Analgesic effects of branding in treatment of headaches

Br Med J (Clin Res Ed). 1981 May 16;282(6276):1576-8. doi: 10.1136/bmj.282.6276.1576.


The effect of branding--that is, the labelling and marketing--of a well-known proprietary analgesic used to treat headaches was studied in a sample of women given a branded or unbranded form with either an inert or an active formulation. The sample was also divided according to whether the subjects were regular users of the brand or users of other brands. The findings showed that branded tablets were overall significantly more effective than unbranded tablets in relieving headaches. Differential effects were observed: the effects of branding were more noticeable one hour after the tablets were taken compared with 30 minutes; in the women given the placebo; and in the users of the brand compared with the users of other brands. It is hypothesised that these effects are due to increased confidence in obtaining relief with a well-known brand, and that branding has an analgesic effect that interacts with the analgesic effects of placebos and active ingredients.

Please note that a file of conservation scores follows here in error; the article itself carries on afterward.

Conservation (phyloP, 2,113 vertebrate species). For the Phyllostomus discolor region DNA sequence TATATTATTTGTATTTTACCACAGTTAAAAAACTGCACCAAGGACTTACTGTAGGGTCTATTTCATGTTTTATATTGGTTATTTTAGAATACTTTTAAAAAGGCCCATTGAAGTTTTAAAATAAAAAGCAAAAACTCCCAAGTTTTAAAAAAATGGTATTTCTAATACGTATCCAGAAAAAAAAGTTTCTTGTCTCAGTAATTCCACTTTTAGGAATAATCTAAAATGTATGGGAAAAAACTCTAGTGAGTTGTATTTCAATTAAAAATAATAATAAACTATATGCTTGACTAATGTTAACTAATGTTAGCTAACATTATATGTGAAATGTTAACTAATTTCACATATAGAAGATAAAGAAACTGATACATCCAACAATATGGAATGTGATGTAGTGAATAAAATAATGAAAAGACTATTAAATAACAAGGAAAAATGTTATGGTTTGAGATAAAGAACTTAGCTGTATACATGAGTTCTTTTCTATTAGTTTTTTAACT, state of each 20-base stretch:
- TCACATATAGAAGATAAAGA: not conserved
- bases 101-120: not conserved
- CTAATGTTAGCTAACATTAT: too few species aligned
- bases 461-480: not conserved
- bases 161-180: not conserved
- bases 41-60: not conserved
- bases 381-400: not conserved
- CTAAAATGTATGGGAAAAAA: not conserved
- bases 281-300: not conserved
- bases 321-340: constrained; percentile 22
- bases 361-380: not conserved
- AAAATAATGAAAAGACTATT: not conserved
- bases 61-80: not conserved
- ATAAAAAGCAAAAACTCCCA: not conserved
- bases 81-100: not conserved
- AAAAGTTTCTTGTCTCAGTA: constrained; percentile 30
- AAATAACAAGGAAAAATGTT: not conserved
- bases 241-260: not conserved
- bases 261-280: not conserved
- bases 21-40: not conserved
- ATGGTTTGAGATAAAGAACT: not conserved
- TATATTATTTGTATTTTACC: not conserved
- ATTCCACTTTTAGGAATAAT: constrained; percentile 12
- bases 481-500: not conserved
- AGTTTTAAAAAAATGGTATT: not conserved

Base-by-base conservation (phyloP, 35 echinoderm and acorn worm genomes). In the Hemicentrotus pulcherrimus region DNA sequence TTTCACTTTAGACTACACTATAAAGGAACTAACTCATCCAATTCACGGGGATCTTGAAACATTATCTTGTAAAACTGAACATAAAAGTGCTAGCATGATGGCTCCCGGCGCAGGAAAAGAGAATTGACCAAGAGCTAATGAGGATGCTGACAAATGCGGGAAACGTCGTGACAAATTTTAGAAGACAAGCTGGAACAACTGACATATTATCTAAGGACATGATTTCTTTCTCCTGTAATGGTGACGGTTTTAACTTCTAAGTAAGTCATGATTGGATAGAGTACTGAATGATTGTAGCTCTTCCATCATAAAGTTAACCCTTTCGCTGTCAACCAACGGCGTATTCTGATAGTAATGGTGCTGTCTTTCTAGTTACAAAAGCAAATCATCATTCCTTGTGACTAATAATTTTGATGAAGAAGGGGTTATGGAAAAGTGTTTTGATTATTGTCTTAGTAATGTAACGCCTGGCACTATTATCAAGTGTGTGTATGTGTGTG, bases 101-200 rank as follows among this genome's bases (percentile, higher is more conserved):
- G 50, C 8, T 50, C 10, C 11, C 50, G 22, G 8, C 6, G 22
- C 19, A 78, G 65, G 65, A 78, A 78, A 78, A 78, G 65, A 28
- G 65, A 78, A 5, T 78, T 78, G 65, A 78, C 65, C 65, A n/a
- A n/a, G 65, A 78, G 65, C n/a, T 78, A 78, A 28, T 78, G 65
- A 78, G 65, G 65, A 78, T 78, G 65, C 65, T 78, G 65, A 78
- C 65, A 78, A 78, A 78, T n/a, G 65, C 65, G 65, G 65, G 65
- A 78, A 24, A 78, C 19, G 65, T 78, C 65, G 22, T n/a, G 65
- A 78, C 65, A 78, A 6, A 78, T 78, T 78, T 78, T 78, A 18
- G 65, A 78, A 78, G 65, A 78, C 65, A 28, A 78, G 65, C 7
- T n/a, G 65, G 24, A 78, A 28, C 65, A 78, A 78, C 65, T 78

Publication types

  • Clinical Trial
  • Controlled Clinical Trial

MeSH terms

  • Aspirin / therapeutic use*
  • Double-Blind Method
  • Drug Labeling*
  • Female
  • Headache / drug therapy*
  • Headache / psychology
  • Humans
  • Random Allocation
  • Self Medication
  • Time Factors


  • Aspirin